July 16 (Bloomberg) -- GlaxoSmithKline Plc raised its hostile takeover offer for Human Genome Sciences Inc. to about $14 a share, Reuters reported, citing two people familiar with the situation.
The proposed cash purchase is subject to approval of some last-minute details and may be announced before markets open in the U.S., Reuters said on its website today. Sarah Spencer, a spokeswoman for Glaxo in London, declined to comment on the report. A voice mail message left with Human Genome’s corporate communications office outside business hours wasn’t returned.
Glaxo’s earlier $13-a-share offer for Human Genome, which valued the Rockville, Maryland-based biotechnology company at $2.6 billion, is set to expire at 5 p.m. New York time July 20. Human Genome rose as much as 4.6 percent to 11.55 euros ($14.13) in German trading. Glaxo rose 0.5 percent to 1,453.50 pence at 8:42 a.m. in London.
Human Genome shares have traded above the offer price since Glaxo took its proposed takeover hostile on May 9, signaling that investors expected an increased bid. Human Genome was valued at about $2.7 billion at the end of New York trading on July 13. Glaxo went directly to Human Genome shareholders after the company rebuffed its approaches. Human Genome had set a deadline of today for competing bids.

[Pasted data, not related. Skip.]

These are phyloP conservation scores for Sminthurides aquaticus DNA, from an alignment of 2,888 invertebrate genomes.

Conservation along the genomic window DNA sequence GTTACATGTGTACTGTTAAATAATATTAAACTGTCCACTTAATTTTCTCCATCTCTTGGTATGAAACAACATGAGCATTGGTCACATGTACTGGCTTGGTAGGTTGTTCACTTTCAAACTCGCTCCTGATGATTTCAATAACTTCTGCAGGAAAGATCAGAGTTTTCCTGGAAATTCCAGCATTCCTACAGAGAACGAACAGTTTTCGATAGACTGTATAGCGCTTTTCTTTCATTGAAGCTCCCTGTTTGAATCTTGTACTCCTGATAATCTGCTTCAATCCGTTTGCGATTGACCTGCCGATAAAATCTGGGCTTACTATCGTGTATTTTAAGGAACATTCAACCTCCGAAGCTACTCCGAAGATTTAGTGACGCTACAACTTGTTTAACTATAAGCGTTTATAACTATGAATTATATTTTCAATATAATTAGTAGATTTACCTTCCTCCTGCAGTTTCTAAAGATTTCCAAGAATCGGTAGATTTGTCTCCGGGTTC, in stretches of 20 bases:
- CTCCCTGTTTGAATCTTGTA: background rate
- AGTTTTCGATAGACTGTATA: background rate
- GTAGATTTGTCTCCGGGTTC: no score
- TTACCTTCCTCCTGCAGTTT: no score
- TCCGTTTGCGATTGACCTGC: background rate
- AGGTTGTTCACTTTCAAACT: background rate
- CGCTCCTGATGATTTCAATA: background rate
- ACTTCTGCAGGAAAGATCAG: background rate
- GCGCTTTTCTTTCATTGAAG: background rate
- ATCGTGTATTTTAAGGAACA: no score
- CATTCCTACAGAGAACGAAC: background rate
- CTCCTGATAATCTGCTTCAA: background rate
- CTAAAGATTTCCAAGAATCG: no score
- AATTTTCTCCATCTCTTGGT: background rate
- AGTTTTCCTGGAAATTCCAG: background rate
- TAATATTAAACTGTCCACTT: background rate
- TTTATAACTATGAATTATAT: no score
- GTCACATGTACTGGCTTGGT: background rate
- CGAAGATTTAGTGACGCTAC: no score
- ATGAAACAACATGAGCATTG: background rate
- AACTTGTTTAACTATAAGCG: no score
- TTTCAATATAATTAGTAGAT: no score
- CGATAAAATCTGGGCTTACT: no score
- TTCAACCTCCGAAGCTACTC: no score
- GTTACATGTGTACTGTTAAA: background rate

Buying Human Genome would give Glaxo full control over marketing Benlysta, a treatment for lupus. The companies share revenue and profits from the drug equally.
Glaxo and Human Genome are also collaborating on two experimental medicines that are in late-stage testing: albiglutide for diabetes and darapladib for hardening of the arteries. Human Genome has the right to receive royalties of 10 percent on sales of darapladib and 5 percent on sales of albiglutide.
Human Genome said on May 17 it was in talks with “major” pharmaceutical and biotechnology companies about a potential transaction and adopted a so-called “poison pill” shareholder rights plan to deter the hostile takeover.
Such defenses are engineered to make unwanted takeover bids prohibitively expensive by allowing existing shareholders to buy new shares at a discount when the bid is made. That drives up the cost of the acquisition.
Bankers from Goldman, Sachs & Co. and Credit Suisse Group AG are advising Human Genome, while Glaxo has hired Lazard Ltd. and Morgan Stanley.